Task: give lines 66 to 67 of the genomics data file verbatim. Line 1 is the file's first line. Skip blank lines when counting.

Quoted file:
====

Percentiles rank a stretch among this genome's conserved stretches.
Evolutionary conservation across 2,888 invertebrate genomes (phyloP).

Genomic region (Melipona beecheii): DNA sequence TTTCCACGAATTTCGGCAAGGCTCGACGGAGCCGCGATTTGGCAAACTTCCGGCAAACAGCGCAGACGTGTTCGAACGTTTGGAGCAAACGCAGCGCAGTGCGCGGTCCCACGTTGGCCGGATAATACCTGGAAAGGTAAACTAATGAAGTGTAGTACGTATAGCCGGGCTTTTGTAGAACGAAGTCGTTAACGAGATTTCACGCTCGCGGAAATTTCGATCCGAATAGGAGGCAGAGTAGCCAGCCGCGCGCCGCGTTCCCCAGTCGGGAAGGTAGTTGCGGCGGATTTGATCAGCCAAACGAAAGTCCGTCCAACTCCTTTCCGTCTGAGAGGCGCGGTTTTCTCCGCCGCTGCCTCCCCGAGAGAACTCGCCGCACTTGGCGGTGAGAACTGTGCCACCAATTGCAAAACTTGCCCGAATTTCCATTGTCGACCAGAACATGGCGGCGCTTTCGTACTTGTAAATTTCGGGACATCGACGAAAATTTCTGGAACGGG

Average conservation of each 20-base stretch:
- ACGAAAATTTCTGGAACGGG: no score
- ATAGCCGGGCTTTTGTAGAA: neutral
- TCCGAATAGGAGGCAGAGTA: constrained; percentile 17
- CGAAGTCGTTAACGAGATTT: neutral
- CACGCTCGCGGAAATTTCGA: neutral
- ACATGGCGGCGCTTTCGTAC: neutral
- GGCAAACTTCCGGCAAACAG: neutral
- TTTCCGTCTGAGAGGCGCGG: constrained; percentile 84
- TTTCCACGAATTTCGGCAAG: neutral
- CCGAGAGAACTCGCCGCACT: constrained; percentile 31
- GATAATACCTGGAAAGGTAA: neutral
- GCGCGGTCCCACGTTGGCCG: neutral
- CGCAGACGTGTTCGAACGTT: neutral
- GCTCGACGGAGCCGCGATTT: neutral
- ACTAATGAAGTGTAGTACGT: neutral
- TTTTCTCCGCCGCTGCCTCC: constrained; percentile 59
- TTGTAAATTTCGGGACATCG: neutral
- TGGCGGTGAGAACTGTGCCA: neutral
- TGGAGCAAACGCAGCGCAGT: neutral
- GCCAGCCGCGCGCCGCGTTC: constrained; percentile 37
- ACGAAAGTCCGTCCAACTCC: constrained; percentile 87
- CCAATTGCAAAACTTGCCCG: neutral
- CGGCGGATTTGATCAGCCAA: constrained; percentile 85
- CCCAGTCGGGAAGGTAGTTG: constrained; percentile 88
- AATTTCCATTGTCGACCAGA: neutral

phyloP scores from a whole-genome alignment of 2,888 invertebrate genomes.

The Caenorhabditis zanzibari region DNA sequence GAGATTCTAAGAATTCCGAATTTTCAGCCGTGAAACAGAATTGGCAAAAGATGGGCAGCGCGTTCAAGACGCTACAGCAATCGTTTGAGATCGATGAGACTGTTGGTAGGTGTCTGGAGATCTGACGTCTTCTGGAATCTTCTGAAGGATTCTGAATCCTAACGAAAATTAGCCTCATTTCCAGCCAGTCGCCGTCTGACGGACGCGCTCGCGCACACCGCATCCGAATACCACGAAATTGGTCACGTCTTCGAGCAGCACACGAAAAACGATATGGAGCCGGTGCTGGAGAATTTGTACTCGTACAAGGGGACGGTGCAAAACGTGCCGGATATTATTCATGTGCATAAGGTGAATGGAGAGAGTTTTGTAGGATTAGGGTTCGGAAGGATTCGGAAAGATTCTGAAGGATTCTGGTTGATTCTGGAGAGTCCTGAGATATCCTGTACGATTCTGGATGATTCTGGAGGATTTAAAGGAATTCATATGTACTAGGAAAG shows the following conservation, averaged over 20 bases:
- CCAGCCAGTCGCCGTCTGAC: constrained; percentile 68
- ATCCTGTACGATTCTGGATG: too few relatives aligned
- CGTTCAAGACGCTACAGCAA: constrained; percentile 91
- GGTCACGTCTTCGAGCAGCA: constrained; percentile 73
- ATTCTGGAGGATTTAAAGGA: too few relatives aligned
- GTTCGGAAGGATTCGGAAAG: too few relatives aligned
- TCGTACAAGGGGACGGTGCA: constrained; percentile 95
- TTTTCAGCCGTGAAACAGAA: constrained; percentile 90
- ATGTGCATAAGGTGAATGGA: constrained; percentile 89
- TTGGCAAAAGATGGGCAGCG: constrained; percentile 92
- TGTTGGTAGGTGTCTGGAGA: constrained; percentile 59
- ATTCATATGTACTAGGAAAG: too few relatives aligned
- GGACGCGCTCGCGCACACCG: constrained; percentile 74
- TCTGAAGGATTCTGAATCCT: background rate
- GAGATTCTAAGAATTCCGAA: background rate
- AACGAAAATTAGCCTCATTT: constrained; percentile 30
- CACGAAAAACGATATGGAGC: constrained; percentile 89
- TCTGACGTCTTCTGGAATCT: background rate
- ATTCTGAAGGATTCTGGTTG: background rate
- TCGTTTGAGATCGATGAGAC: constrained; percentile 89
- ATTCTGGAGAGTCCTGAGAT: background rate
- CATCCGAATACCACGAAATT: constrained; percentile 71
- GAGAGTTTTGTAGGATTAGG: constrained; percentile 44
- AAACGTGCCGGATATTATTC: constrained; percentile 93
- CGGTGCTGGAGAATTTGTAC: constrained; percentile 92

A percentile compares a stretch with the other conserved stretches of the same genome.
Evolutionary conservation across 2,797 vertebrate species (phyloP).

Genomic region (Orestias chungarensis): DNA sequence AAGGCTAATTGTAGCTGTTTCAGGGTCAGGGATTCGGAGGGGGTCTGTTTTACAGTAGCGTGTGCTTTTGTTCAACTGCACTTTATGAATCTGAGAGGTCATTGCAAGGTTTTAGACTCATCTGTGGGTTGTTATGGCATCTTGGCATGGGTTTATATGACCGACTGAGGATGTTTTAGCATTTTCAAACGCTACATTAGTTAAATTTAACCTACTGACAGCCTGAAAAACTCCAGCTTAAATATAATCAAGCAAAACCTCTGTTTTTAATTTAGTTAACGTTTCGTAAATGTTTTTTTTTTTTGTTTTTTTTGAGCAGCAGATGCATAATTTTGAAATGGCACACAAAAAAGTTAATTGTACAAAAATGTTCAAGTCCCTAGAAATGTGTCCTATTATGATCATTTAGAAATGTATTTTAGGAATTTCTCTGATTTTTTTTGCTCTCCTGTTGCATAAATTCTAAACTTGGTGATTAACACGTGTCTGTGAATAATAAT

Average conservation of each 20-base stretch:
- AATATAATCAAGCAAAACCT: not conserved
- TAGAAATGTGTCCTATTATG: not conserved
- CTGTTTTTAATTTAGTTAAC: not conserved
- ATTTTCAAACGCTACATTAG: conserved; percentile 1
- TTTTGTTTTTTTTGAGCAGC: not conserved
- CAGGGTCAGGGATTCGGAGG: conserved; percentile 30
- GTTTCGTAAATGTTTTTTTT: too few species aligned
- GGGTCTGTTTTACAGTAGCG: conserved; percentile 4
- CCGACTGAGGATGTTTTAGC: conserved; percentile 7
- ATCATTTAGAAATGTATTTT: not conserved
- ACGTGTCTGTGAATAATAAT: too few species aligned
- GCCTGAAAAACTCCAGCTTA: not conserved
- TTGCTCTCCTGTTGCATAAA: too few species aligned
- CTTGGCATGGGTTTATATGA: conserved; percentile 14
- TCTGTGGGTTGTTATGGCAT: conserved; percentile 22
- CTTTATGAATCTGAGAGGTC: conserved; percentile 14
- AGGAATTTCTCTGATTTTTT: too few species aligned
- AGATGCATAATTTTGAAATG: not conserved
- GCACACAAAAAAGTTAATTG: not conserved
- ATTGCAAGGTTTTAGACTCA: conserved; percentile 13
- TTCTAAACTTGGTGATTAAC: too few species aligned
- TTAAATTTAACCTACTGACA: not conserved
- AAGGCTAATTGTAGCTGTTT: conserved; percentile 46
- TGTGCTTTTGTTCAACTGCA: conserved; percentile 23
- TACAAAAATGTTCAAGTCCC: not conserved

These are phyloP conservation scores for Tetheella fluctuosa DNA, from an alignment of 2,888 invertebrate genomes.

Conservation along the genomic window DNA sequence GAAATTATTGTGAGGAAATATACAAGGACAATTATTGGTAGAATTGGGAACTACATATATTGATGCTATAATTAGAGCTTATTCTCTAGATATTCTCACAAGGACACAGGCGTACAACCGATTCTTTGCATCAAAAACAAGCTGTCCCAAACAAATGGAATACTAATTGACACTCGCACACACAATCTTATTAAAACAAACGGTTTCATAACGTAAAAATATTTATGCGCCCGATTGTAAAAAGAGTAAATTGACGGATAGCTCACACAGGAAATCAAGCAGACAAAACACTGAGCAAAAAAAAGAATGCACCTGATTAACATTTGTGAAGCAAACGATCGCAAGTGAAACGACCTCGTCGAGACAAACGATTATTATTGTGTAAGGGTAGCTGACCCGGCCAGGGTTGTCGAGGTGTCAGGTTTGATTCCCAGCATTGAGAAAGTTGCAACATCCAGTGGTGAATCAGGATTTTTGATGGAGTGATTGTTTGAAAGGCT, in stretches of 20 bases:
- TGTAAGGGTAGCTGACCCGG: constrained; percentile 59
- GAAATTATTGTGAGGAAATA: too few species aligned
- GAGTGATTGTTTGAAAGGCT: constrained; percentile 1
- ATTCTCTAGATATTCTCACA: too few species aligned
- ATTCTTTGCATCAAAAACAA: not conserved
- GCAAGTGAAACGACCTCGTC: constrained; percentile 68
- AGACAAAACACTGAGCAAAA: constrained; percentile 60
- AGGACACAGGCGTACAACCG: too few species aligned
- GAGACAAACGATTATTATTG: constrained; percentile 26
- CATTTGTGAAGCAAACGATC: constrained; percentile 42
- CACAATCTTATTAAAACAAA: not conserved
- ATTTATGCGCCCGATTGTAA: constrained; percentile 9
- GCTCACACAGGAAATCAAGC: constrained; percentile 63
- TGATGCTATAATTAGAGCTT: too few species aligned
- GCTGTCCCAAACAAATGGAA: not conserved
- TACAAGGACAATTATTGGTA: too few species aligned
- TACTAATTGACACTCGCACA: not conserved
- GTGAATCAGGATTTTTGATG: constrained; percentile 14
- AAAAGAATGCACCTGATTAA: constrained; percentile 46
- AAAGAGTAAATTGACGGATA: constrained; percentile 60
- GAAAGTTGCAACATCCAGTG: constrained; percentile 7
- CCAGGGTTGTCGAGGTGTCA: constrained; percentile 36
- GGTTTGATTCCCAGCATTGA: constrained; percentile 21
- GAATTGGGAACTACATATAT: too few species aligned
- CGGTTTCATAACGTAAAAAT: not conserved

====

- CAGGGTCAGGGATTCGGAGG: conserved; percentile 30
- GTTTCGTAAATGTTTTTTTT: too few species aligned